[Original text: Italian] [Translation by Virginia M. Forrester]
In Italian
A warm welcome goes to the Italian-speaking pilgrims. I greet the priests of the Focolare Movement, the “Provida Italia” Association and the Pro-Good Friday Committee of Cave. I greet the faithful of Cassino, who are observing the 70th anniversary of the consecration of the church of Saint Anthony of Padua; the “Unasca Italia” Group and the Basket for Ever team of Gaeta. May the visit to the Eternal City increase communion in each one with the universal Church and the Successor of Peter.
Finally, a special greeting goes to young people, the sick and newlyweds. Dear young people, the Lenten Season is precious to rediscover the importance of the faith in daily life; dear sick, unite your sufferings to the cross of Christ for the building of the civilization of love; and you, dear newlyweds, favor God’s presence in your new family.
[Original text: Italian] [Translation by Virginia M. Forrester]
The Holy Father’s Appeal
I am happy to greet the delegation of the Iraqi super-intendancy, made up of representatives of different religious groups, accompanied by His Eminence Cardinal Tauran, President of the Pontifical Council for Inter-Religious Dialogue. The richness of the beloved Iraqi nation lies precisely in this mosaic that represents unity in diversity, strength in union, prosperity in harmony. Dear Brothers, I encourage you to continue on this path and I invite you to pray so that Iraq may find peace, unity and prosperity in reconciliation and harmony between its diverse ethnic and religious components. My thought goes to the civilian populations trapped in the western districts of Mosul and the displaced because of war, to whom I feel united in suffering through prayer and spiritual closeness. In expressing profound grief for the victims of the bloody conflict, I renew to all the appeal to commit themselves with all their strength in the protection of civilians as an imperative and urgent obligation.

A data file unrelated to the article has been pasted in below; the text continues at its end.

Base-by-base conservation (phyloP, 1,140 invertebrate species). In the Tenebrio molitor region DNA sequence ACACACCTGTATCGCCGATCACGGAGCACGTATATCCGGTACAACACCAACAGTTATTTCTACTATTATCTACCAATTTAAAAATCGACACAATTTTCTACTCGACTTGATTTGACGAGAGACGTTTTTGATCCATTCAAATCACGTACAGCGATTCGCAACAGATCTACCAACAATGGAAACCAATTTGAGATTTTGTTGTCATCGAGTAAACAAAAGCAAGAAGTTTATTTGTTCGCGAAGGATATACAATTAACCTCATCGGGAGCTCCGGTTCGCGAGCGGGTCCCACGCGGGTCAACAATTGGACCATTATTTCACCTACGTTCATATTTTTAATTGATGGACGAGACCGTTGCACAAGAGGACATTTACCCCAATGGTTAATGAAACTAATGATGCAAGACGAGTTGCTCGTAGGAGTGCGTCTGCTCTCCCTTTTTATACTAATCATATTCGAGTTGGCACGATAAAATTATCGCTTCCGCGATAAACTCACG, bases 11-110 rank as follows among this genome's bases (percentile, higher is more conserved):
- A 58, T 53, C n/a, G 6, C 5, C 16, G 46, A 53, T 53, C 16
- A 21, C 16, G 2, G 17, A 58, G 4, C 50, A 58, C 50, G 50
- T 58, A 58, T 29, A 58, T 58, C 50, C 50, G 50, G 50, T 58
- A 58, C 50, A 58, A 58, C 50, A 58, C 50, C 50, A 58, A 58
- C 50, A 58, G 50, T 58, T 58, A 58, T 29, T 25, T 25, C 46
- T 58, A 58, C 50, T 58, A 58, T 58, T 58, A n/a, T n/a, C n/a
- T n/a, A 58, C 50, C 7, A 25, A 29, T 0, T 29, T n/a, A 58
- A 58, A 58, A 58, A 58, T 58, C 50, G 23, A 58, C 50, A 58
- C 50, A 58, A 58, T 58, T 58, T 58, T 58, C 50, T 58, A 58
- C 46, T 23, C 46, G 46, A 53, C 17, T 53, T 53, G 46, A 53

[Original text: Italian] [ZENIT Translation by Virginia M. Forrester]

#PopeFrancis "We have a common father on Earth: Abraham,” to #Interreligious delegation

(Vatican Radio) Pope Francis on Wednesday greeted the members of a delegation from the Iraqi Supervisory Boards and the Pontifical Council for Interreligious Dialogue.